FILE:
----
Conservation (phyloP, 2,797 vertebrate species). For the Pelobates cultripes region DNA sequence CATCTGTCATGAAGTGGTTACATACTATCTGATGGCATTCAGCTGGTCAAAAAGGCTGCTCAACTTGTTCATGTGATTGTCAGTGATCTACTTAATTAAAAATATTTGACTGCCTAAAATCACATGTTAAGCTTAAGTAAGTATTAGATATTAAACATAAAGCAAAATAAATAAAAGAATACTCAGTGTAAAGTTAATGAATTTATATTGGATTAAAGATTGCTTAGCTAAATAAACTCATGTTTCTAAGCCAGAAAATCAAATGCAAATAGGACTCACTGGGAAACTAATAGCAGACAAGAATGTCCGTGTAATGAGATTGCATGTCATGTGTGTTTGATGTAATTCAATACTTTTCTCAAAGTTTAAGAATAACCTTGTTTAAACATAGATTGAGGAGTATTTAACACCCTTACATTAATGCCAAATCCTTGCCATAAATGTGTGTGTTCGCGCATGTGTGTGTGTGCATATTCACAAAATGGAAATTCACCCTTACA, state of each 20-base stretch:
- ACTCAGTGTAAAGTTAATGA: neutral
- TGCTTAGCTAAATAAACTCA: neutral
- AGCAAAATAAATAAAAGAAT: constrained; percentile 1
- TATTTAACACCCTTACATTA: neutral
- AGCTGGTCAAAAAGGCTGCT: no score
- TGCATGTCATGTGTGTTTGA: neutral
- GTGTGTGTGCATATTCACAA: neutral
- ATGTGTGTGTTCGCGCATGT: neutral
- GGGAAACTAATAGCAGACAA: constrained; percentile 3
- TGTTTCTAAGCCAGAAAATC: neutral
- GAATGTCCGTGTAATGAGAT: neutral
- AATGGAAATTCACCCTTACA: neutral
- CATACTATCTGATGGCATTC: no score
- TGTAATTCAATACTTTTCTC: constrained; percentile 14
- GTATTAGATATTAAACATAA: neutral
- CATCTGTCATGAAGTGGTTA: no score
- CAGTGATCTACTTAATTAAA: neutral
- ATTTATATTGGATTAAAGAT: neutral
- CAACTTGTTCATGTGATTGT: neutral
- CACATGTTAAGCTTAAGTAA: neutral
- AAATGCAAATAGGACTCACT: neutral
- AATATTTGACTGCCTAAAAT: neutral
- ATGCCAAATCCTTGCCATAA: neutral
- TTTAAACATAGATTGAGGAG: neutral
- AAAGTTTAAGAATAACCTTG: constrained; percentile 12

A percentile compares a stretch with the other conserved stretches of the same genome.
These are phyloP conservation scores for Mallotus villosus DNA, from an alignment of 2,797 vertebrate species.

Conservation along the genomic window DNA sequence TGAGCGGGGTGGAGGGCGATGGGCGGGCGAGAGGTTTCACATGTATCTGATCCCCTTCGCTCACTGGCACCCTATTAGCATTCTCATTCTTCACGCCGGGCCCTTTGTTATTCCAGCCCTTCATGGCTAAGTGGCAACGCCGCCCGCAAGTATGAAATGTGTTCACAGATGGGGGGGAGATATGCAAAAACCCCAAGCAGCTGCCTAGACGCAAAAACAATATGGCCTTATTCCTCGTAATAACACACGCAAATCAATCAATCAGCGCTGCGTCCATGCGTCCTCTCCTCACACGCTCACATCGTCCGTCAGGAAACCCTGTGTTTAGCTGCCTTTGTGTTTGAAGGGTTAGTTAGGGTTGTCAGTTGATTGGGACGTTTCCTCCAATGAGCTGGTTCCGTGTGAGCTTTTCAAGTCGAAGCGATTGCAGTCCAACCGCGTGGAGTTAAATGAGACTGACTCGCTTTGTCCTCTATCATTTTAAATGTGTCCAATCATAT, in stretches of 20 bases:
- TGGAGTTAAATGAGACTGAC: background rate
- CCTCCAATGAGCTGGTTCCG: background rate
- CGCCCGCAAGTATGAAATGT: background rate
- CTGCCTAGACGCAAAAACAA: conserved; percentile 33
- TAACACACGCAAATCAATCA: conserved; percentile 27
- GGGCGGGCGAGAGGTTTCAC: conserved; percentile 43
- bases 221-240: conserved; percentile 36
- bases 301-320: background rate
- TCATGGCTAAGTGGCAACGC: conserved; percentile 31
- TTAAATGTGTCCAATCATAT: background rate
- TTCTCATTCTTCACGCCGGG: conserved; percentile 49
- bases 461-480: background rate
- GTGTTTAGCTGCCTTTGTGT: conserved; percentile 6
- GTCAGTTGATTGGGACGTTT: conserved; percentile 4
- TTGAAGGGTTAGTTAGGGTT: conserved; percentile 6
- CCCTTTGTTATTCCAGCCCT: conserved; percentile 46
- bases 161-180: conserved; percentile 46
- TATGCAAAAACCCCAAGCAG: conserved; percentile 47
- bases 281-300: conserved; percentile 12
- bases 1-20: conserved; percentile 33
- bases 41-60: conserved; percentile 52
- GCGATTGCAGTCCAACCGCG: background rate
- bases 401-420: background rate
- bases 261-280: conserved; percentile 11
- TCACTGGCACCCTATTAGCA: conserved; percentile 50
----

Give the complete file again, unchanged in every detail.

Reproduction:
Conservation (phyloP, 2,797 vertebrate species). For the Pelobates cultripes region DNA sequence CATCTGTCATGAAGTGGTTACATACTATCTGATGGCATTCAGCTGGTCAAAAAGGCTGCTCAACTTGTTCATGTGATTGTCAGTGATCTACTTAATTAAAAATATTTGACTGCCTAAAATCACATGTTAAGCTTAAGTAAGTATTAGATATTAAACATAAAGCAAAATAAATAAAAGAATACTCAGTGTAAAGTTAATGAATTTATATTGGATTAAAGATTGCTTAGCTAAATAAACTCATGTTTCTAAGCCAGAAAATCAAATGCAAATAGGACTCACTGGGAAACTAATAGCAGACAAGAATGTCCGTGTAATGAGATTGCATGTCATGTGTGTTTGATGTAATTCAATACTTTTCTCAAAGTTTAAGAATAACCTTGTTTAAACATAGATTGAGGAGTATTTAACACCCTTACATTAATGCCAAATCCTTGCCATAAATGTGTGTGTTCGCGCATGTGTGTGTGTGCATATTCACAAAATGGAAATTCACCCTTACA, state of each 20-base stretch:
- ACTCAGTGTAAAGTTAATGA: neutral
- TGCTTAGCTAAATAAACTCA: neutral
- AGCAAAATAAATAAAAGAAT: constrained; percentile 1
- TATTTAACACCCTTACATTA: neutral
- AGCTGGTCAAAAAGGCTGCT: no score
- TGCATGTCATGTGTGTTTGA: neutral
- GTGTGTGTGCATATTCACAA: neutral
- ATGTGTGTGTTCGCGCATGT: neutral
- GGGAAACTAATAGCAGACAA: constrained; percentile 3
- TGTTTCTAAGCCAGAAAATC: neutral
- GAATGTCCGTGTAATGAGAT: neutral
- AATGGAAATTCACCCTTACA: neutral
- CATACTATCTGATGGCATTC: no score
- TGTAATTCAATACTTTTCTC: constrained; percentile 14
- GTATTAGATATTAAACATAA: neutral
- CATCTGTCATGAAGTGGTTA: no score
- CAGTGATCTACTTAATTAAA: neutral
- ATTTATATTGGATTAAAGAT: neutral
- CAACTTGTTCATGTGATTGT: neutral
- CACATGTTAAGCTTAAGTAA: neutral
- AAATGCAAATAGGACTCACT: neutral
- AATATTTGACTGCCTAAAAT: neutral
- ATGCCAAATCCTTGCCATAA: neutral
- TTTAAACATAGATTGAGGAG: neutral
- AAAGTTTAAGAATAACCTTG: constrained; percentile 12

A percentile compares a stretch with the other conserved stretches of the same genome.
These are phyloP conservation scores for Mallotus villosus DNA, from an alignment of 2,797 vertebrate species.

Conservation along the genomic window DNA sequence TGAGCGGGGTGGAGGGCGATGGGCGGGCGAGAGGTTTCACATGTATCTGATCCCCTTCGCTCACTGGCACCCTATTAGCATTCTCATTCTTCACGCCGGGCCCTTTGTTATTCCAGCCCTTCATGGCTAAGTGGCAACGCCGCCCGCAAGTATGAAATGTGTTCACAGATGGGGGGGAGATATGCAAAAACCCCAAGCAGCTGCCTAGACGCAAAAACAATATGGCCTTATTCCTCGTAATAACACACGCAAATCAATCAATCAGCGCTGCGTCCATGCGTCCTCTCCTCACACGCTCACATCGTCCGTCAGGAAACCCTGTGTTTAGCTGCCTTTGTGTTTGAAGGGTTAGTTAGGGTTGTCAGTTGATTGGGACGTTTCCTCCAATGAGCTGGTTCCGTGTGAGCTTTTCAAGTCGAAGCGATTGCAGTCCAACCGCGTGGAGTTAAATGAGACTGACTCGCTTTGTCCTCTATCATTTTAAATGTGTCCAATCATAT, in stretches of 20 bases:
- TGGAGTTAAATGAGACTGAC: background rate
- CCTCCAATGAGCTGGTTCCG: background rate
- CGCCCGCAAGTATGAAATGT: background rate
- CTGCCTAGACGCAAAAACAA: conserved; percentile 33
- TAACACACGCAAATCAATCA: conserved; percentile 27
- GGGCGGGCGAGAGGTTTCAC: conserved; percentile 43
- bases 221-240: conserved; percentile 36
- bases 301-320: background rate
- TCATGGCTAAGTGGCAACGC: conserved; percentile 31
- TTAAATGTGTCCAATCATAT: background rate
- TTCTCATTCTTCACGCCGGG: conserved; percentile 49
- bases 461-480: background rate
- GTGTTTAGCTGCCTTTGTGT: conserved; percentile 6
- GTCAGTTGATTGGGACGTTT: conserved; percentile 4
- TTGAAGGGTTAGTTAGGGTT: conserved; percentile 6
- CCCTTTGTTATTCCAGCCCT: conserved; percentile 46
- bases 161-180: conserved; percentile 46
- TATGCAAAAACCCCAAGCAG: conserved; percentile 47
- bases 281-300: conserved; percentile 12
- bases 1-20: conserved; percentile 33
- bases 41-60: conserved; percentile 52
- GCGATTGCAGTCCAACCGCG: background rate
- bases 401-420: background rate
- bases 261-280: conserved; percentile 11
- TCACTGGCACCCTATTAGCA: conserved; percentile 50